Last night at 10 pm, I got a call from the University of Chicago Medical Center asking me to participate in a survey about my experience with the hospital. I suppose hospitals do this from time to time, survey patients to make improvements. I find it odd, however, that they called last night. Had they checked patient records, they might have noticed that seven years ago today, I was having an emergency c-section after a month-long stint on the maternity ward. Our son, Declan, was born a month early, but weighed over four pounds, and the doctors expected him to do quite well. He was being taken off a ventilator when he had a massive lung hemorrhage. After sharing a far too short 36 hours with us, Declan died in the NICU at the University of Chicago Hospitals.
The person who called was just doing her job. I suppose she was surprised by my response when she asked if I would be willing to answer some questions. I told her I did not wish to participate in the survey, and she asked if she could call back later. I told her possibly in a month or so I would be willing, but really, I am not sure that I ever want to participate in this survey. Even though my children, husband and I all see doctors at the University of Chicago, I am still shaken when I go to certain places in the hospital, and I have never really forgiven the doctors, and residents, who were working in the NICU on the day Declan died. They allowed a new resident to remove the ventilator tube, and I was never certain that the resident was competent enough.
When I told Ed about the University of Chicago Med Center call, he launched into a story about birth announcements at his school, and how they just had one that day during his planning period. Ed has also faced his share of insensitive comments, though his colleagues seem less inclined to talk with him about births. He rolled his eyes, said that the call from UCH was worth a blog post, and wondered about the reasons behind insensitivity on the part of people who know us. He followed up with, “I guess this happens to you all the time.” We’ve talked a bit about why — maybe because I am a woman, and women tend to talk about birth and pregnancy more than men, and maybe because I work in a profession that is overwhelmingly female. Whatever the reason, I am often subjected to other women’s harrowing birth stories that turn out fine in the end, or emails with photos of newborns. I get invited to lots of baby showers, and manage to attend a small number of them. The worst of the insensitivity happened when I returned from the leave of absence I had the year Declan was born, and the principal of my school gave his opening address to the faculty using the story of a baby born prematurely, surviving in the NICU, as his metaphor for who we should be as teachers. I was stunned, and then suffered through it, only to carry forward my anger at how forgetful and insensitive even the most kind people can be. That principal eventually became a favorite, even though he left our school a few years later.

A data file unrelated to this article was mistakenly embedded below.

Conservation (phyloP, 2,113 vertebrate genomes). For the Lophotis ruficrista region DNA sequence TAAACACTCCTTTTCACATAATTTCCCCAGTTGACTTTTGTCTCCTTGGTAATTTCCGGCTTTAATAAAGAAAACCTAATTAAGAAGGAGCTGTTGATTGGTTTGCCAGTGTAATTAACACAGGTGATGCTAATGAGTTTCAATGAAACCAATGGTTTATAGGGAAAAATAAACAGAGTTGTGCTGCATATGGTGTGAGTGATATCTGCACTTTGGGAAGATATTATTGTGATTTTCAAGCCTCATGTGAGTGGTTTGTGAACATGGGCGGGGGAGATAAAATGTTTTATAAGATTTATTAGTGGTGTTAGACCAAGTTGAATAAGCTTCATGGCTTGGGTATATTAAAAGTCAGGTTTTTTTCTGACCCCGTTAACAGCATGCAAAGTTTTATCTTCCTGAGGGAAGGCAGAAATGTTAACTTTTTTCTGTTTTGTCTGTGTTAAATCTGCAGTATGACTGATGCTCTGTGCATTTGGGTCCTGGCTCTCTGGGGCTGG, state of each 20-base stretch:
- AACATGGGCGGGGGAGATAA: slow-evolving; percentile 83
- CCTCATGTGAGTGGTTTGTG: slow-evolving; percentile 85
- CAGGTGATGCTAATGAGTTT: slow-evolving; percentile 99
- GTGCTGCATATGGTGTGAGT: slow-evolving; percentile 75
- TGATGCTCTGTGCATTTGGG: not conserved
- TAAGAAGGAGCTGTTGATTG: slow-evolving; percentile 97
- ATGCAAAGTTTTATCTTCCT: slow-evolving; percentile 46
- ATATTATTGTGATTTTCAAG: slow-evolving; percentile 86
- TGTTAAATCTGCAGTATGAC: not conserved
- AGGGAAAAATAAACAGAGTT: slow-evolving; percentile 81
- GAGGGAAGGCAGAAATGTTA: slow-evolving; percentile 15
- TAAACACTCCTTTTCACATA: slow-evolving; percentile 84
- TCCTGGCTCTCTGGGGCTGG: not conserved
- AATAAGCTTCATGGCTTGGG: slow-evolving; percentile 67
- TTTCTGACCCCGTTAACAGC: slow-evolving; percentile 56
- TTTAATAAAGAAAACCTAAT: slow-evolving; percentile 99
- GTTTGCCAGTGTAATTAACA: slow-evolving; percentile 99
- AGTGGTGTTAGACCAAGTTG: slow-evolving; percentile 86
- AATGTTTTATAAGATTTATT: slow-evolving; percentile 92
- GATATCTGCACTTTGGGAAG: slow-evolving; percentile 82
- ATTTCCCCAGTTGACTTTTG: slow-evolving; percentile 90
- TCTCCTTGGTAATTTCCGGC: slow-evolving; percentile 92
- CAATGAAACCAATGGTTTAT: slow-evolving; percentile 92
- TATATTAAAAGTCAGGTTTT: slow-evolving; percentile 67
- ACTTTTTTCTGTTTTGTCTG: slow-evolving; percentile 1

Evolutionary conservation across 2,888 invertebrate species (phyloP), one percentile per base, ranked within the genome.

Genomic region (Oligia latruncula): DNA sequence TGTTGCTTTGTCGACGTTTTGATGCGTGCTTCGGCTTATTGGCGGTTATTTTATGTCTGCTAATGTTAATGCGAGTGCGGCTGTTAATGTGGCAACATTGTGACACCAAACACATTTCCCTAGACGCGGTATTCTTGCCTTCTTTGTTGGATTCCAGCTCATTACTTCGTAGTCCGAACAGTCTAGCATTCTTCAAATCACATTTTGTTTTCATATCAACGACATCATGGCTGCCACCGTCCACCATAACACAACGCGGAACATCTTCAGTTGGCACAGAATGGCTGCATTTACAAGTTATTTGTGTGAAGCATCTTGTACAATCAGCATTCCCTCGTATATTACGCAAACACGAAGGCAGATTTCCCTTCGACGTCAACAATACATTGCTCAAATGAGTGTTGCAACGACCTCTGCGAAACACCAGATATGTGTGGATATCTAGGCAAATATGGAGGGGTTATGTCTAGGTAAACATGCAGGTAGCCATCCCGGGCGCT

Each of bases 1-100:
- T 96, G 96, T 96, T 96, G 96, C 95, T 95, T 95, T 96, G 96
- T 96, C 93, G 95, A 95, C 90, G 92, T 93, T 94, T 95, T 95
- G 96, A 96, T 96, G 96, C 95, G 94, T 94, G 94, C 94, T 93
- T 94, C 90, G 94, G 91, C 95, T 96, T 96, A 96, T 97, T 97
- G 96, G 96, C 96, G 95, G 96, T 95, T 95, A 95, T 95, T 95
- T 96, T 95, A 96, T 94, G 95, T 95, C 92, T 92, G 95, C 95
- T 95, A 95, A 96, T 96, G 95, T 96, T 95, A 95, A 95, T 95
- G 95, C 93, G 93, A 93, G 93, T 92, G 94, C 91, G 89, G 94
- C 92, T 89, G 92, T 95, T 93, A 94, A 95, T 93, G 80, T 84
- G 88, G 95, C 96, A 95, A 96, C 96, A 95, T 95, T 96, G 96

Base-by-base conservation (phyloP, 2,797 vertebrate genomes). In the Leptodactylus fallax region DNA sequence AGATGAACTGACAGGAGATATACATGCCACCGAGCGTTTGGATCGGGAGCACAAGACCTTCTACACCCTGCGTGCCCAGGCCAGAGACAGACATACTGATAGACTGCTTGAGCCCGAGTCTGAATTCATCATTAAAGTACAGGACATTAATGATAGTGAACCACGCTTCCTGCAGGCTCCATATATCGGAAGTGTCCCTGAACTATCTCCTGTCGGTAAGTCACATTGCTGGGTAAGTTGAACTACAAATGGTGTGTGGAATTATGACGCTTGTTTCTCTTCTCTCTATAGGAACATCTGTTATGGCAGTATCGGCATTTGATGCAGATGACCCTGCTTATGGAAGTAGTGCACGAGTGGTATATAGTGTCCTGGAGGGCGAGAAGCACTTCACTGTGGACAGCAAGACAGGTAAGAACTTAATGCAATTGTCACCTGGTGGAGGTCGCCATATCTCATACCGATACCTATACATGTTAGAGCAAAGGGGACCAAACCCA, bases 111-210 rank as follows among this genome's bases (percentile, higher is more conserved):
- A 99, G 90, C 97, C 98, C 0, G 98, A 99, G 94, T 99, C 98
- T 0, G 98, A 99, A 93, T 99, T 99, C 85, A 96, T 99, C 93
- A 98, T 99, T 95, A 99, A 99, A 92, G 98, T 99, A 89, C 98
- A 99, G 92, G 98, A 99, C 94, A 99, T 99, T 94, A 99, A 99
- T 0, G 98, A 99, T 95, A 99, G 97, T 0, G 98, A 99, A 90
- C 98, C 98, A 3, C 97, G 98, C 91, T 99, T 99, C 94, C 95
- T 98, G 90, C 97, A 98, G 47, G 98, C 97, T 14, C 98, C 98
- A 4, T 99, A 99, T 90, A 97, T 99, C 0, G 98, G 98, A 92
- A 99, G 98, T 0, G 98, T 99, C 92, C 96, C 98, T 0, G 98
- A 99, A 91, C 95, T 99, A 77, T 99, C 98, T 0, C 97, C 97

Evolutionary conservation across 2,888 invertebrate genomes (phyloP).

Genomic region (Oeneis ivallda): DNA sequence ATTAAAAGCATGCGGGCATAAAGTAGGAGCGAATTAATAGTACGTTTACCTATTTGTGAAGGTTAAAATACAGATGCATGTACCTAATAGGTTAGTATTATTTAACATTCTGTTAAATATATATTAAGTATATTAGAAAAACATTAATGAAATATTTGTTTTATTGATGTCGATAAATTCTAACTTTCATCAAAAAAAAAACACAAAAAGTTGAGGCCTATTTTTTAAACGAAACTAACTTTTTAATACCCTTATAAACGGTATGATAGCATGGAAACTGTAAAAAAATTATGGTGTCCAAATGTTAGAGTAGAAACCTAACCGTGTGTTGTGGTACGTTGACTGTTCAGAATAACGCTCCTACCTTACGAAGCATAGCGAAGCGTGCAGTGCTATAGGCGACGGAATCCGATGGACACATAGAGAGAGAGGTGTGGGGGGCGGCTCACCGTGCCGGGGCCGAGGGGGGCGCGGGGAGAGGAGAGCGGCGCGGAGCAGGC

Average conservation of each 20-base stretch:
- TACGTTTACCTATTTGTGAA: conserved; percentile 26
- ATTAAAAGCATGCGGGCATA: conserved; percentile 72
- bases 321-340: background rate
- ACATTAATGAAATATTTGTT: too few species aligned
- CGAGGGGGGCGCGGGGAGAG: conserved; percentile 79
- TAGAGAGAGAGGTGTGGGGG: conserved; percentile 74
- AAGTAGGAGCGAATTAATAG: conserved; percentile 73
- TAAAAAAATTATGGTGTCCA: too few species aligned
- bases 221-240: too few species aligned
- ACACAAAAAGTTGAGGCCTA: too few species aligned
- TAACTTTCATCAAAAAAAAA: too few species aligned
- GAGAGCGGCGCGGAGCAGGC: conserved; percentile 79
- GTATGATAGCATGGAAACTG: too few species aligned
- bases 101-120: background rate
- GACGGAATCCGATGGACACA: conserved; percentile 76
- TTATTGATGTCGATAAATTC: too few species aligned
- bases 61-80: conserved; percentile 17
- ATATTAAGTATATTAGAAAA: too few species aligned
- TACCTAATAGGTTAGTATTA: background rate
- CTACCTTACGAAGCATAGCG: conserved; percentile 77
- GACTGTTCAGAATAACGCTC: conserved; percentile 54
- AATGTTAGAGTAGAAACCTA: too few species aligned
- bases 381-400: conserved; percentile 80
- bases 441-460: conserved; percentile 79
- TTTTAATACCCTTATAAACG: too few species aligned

One might think that seven years of this would make a person numb, but it doesn’t — it just forces walls of necessity. I have developed better strategies and coping skills, specifically about speaking up when I have had enough of the harrowing birth stories — asking politely that they be told when I am not around. It works, sort of, until the next time, next pregnancy, baby shower or birth announcement.
It is odd to be writing this post today — on this day seven years ago, I visited Declan in the NICU, still woozy from blood loss, still hooked up to an IV, and only for a few moments. It wasn’t until Monday morning, the day he died, that I spent significant time with Declan.
I talked to a colleague once who told me about a cousin who had lost a young child — he had been hit by a car while playing — and the cousin would look longingly at children a bit older, explaining that she was thinking about what he would be like then. It is hard to think about what Declan would be like as a seven year old because we knew him for such a short time, and even now, it is hard to think about how much the face of an infant changes. I still seem him as an infant, and I mourn the loss of the possibility of who he would become.